Back in February, I had consulted with the Landlord/Tenant Board (LTB) regarding our situation. I knew that the situation was fraught with legal technicalities and I wanted to be prepared for the possibility of filing a complaint, though at that time I still hoped that the situation could be resolved amicably. The LTB seemed supportive of the reality that we could not be expected to move at a moment’s notice and that the landlords had made a promise in their email that should be honoured. Instead, the landlords also reneged on their stated plan to return our post-dated cheques, and cashed the February and March payments that we had provided upon first moving in, thus claiming rent money for a space that they also acknowledged was hazardous and unlivable.
From April until August, we stopped payment of our rental cheques. This is for several reasons:
We were living in an uninhabitable house with an exposed septic tank in the backyard, and pipes that continued to freeze until the arrival of warmer weather.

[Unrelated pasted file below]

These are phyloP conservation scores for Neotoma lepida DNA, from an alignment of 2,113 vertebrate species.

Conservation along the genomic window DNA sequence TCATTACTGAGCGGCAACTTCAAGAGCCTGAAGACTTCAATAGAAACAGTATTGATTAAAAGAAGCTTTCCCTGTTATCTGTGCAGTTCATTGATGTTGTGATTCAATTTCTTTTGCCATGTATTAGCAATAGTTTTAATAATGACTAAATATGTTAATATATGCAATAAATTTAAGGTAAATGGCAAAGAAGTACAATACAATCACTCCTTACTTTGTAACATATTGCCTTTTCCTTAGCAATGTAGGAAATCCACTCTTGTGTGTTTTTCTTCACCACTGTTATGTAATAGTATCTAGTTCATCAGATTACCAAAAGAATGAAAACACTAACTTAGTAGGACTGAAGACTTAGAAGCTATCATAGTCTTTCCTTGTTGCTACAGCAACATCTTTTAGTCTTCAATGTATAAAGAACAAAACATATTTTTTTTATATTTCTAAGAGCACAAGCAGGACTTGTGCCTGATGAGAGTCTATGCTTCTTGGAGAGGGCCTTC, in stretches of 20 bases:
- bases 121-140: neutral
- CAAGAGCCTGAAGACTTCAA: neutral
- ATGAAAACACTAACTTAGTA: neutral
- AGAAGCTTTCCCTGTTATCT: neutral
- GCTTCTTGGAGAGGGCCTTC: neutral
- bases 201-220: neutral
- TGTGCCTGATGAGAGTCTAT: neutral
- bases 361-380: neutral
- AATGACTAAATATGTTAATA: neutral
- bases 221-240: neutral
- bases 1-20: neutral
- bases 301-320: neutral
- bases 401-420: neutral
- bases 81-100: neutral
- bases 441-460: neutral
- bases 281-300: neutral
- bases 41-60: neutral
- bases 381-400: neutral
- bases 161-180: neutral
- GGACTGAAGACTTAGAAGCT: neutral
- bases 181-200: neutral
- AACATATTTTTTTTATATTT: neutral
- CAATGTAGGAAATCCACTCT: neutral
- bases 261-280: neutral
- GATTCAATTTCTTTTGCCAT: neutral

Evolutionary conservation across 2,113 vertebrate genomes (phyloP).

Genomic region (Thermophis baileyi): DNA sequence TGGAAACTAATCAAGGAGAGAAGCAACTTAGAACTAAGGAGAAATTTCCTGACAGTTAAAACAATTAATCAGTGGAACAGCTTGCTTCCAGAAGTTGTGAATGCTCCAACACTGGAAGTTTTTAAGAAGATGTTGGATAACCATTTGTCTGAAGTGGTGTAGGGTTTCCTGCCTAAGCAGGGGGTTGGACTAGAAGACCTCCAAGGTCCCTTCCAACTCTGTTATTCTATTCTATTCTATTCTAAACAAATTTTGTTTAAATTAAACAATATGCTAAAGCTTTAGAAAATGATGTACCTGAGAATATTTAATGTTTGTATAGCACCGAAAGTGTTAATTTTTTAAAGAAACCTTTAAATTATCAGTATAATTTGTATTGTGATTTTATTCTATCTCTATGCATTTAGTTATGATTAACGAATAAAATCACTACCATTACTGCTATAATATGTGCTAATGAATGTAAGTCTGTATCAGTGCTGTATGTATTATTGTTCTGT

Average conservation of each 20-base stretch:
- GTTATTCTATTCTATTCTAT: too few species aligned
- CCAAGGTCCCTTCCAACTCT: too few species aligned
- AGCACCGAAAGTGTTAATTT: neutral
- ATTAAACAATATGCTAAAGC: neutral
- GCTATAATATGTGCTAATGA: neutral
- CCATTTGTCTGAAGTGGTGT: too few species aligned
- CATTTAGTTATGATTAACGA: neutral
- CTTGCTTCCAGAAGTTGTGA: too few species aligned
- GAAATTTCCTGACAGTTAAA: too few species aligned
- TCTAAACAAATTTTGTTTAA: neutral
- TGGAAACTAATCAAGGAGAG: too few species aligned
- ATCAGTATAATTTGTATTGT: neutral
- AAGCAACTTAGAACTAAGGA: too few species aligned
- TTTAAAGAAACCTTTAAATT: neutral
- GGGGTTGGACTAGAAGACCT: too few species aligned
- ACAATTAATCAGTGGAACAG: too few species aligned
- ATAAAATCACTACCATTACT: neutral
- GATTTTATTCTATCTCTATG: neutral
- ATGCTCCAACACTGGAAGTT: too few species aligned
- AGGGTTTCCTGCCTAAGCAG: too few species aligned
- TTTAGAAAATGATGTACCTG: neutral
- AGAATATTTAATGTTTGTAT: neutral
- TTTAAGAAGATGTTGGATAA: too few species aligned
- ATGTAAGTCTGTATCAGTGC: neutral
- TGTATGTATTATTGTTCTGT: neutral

As a result of the COVID-19 pandemic, my husband and I both had no income beyond the government CERB payments: as a school counselor, my work was shutting down, and my husband’s construction company was unable to secure supplies or complete contracts. 
We needed to save for first and last rental payments once we managed to find alternative accommodations, as our landlords had certainly been clear that they expected us to leave as soon as possible.
We believed that our landlords, based on their original stated intention to return our uncashed rent cheques, were not expecting further rent from us while we tried our utmost to find somewhere else to live. 
In November 2020 we received a notice from the LTB of a hearing regarding unpaid rent following our eviction from our old home. I consulted a lawyer who, like our previous contact with the LTB, advised that our case seemed sound, they expected I had everything I needed to make my case, and would not need a lawyer to represent us at the hearing. The hearing took place over two days in November 2020 and February 2021, and the LTB representative seemed very sympathetic to our case. Nevertheless, and perhaps despite her sympathies, she eventually ruled against us; we are now required to pay over $7,000 in back rent within 6 months. There is no appeals procedure. 
We are grateful for any help that anyone can offer; though we have hated every second of this ordeal, this verdict at least represents an end to it, albeit one that is grossly unfair. Thank you for taking the time to read this, and I would be happy to answer any further questions through a direct message. 
 

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Liz Hopkins 
Organizer
Innisfil, ON